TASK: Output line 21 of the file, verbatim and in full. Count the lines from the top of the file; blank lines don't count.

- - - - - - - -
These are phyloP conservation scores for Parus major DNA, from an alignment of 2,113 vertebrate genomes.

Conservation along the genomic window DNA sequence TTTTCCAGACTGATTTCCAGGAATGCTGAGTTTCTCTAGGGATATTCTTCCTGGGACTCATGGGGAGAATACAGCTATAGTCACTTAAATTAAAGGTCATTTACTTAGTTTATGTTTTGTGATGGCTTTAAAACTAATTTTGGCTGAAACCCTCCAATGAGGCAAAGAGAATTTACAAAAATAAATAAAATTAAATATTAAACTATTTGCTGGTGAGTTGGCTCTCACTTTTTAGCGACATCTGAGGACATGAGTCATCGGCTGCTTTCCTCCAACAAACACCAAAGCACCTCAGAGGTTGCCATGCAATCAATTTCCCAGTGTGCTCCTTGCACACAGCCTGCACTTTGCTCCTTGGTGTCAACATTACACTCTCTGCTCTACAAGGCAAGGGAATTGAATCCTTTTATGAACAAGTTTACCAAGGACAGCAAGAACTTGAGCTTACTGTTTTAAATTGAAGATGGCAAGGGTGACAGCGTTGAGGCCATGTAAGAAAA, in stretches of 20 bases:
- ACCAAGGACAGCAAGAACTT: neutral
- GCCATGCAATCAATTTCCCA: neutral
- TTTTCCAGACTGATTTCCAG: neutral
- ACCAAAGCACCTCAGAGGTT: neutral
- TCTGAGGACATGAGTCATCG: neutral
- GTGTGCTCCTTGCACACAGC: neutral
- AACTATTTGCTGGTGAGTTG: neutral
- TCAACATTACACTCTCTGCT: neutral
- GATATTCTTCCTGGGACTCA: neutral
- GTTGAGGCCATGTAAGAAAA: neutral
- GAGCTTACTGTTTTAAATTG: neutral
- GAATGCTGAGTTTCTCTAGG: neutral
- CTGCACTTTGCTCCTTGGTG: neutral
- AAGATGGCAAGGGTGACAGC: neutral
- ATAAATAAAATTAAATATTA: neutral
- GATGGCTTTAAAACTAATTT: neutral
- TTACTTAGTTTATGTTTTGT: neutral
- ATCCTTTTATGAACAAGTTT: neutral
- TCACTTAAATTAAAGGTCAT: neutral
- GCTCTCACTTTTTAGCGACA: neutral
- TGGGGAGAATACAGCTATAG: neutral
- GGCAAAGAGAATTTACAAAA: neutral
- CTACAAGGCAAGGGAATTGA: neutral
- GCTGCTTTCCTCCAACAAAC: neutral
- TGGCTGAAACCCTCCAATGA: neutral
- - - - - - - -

- TCACTTAAATTAAAGGTCAT: neutral